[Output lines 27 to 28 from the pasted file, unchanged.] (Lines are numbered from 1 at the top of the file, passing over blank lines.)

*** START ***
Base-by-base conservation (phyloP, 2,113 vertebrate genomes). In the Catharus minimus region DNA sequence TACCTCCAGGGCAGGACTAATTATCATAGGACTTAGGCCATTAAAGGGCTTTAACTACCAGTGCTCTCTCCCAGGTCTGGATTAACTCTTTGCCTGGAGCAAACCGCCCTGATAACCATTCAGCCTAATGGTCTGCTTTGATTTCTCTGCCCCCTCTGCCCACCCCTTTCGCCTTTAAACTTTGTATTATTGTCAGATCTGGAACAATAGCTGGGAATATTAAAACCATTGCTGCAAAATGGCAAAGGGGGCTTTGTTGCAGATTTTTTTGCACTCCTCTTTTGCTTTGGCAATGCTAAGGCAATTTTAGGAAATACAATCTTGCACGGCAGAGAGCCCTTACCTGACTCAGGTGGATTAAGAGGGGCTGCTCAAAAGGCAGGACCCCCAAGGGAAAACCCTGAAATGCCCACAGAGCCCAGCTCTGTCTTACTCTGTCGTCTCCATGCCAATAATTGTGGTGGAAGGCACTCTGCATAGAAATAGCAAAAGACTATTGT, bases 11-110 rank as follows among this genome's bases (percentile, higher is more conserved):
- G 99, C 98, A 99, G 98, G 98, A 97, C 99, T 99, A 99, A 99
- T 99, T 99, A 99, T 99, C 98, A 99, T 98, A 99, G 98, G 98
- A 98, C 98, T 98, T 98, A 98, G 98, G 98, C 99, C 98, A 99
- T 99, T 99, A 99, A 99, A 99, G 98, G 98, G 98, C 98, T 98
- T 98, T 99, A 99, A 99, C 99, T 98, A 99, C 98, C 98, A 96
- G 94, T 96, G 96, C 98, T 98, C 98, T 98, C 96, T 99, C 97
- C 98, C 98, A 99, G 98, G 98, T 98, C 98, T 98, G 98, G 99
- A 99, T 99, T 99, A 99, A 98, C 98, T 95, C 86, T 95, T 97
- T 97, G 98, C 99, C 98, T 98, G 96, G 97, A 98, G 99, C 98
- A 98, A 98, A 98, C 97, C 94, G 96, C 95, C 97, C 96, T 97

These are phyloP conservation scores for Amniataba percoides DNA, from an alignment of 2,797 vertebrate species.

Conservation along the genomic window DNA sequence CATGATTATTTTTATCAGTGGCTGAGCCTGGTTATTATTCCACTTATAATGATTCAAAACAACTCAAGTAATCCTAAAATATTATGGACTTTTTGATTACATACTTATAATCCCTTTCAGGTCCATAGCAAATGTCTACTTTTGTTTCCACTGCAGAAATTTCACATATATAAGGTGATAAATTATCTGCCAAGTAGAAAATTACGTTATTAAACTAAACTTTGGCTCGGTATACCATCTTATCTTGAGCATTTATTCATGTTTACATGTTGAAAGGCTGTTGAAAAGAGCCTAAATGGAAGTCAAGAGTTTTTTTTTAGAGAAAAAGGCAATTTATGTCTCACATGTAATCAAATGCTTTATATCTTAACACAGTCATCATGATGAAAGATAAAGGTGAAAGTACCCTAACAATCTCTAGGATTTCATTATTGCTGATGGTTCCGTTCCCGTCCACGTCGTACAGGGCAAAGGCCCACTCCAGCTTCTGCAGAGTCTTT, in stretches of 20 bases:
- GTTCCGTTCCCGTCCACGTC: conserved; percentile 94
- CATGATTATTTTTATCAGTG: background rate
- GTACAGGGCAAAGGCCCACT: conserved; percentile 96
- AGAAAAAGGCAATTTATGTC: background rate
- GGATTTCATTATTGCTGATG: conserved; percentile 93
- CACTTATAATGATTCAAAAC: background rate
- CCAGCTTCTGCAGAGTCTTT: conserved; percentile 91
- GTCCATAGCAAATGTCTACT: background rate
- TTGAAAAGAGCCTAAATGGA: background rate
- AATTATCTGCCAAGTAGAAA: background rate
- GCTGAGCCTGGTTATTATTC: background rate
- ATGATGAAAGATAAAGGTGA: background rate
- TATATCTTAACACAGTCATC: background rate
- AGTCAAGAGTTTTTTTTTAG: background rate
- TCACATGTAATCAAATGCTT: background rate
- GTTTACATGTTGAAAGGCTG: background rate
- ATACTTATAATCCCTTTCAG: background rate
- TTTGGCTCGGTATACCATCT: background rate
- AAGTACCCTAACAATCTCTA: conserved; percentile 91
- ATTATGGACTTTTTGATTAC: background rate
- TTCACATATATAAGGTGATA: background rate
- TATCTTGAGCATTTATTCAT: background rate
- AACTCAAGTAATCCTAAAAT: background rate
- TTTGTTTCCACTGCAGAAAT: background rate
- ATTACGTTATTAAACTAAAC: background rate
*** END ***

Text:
- AGTCAAGAGTTTTTTTTTAG: background rate
- TCACATGTAATCAAATGCTT: background rate